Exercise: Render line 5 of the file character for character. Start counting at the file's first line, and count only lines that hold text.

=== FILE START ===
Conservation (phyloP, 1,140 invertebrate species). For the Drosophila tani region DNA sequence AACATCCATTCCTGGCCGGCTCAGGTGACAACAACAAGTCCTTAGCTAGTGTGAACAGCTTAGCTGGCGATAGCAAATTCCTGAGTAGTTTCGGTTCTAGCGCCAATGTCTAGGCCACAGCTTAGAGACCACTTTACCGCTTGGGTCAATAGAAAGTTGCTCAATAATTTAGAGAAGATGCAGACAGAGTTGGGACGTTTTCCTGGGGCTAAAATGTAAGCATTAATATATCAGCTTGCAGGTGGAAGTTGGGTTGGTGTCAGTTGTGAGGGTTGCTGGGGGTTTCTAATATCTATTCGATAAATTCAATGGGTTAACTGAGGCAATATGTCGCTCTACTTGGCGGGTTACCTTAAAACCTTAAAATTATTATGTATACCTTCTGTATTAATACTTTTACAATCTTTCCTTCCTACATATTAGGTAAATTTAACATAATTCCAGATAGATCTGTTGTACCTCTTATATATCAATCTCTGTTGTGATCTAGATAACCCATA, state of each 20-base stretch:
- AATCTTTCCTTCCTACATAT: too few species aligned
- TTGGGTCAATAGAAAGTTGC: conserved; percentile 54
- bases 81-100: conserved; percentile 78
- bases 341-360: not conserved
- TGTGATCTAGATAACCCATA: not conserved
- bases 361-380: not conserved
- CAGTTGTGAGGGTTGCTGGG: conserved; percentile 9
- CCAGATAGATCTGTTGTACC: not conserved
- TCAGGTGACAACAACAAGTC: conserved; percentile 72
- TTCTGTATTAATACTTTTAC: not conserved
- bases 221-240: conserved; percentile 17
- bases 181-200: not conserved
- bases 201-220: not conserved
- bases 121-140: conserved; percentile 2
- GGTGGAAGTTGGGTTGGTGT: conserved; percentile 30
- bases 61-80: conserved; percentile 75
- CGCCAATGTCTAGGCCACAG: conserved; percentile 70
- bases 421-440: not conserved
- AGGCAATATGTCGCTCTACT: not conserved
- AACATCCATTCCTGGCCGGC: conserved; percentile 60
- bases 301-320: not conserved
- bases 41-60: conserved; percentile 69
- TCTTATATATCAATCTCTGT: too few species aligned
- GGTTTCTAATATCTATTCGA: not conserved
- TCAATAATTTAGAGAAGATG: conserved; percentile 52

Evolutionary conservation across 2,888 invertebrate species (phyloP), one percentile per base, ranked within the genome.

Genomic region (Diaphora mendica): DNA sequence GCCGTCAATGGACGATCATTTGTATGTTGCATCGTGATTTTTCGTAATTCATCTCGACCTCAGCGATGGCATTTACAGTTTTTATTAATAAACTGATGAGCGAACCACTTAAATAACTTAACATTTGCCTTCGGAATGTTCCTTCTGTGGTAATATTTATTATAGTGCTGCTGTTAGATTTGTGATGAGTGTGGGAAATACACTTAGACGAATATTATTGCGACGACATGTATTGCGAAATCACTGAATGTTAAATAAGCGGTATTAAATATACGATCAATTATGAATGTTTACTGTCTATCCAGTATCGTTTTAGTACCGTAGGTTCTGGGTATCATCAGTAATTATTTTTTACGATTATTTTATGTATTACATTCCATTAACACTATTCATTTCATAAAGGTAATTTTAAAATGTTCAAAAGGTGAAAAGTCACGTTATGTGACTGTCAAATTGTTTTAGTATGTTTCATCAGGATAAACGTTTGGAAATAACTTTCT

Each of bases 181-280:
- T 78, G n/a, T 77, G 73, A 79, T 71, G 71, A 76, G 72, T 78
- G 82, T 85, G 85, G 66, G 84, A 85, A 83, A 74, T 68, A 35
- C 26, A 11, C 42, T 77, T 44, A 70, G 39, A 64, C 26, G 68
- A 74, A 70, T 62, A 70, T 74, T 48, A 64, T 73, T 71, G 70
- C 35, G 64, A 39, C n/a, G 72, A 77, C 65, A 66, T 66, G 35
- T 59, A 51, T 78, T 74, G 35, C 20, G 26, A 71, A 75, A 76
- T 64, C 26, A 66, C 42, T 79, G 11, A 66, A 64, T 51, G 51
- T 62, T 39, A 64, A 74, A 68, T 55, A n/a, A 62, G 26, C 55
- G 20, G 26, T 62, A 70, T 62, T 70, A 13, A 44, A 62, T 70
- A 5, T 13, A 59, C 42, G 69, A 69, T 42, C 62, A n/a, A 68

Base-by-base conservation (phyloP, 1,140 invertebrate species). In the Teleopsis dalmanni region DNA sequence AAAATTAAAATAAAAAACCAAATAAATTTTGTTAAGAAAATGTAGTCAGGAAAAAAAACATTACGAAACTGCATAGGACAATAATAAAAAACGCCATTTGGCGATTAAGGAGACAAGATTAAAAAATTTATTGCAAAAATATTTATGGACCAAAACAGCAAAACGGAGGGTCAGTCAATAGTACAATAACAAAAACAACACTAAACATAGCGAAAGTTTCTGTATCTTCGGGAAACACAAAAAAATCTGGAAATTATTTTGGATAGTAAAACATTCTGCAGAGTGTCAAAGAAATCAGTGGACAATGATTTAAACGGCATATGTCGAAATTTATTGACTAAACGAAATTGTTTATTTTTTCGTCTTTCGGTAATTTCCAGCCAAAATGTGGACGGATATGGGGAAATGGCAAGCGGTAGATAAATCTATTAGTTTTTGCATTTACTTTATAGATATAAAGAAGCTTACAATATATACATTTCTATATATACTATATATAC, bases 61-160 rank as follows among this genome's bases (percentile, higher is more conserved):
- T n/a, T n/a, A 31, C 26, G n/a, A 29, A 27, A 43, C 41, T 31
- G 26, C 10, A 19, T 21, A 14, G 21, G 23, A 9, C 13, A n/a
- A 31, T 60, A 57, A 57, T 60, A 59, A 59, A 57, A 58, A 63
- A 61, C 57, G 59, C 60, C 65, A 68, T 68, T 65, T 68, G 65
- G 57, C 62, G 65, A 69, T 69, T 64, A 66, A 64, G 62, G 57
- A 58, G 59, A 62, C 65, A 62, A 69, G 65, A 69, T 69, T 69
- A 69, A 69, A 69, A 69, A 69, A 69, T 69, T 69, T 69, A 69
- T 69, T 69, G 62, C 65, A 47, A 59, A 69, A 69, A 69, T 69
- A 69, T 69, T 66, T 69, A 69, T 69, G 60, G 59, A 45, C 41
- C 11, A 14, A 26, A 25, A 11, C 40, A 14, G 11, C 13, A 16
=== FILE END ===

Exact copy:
- bases 341-360: not conserved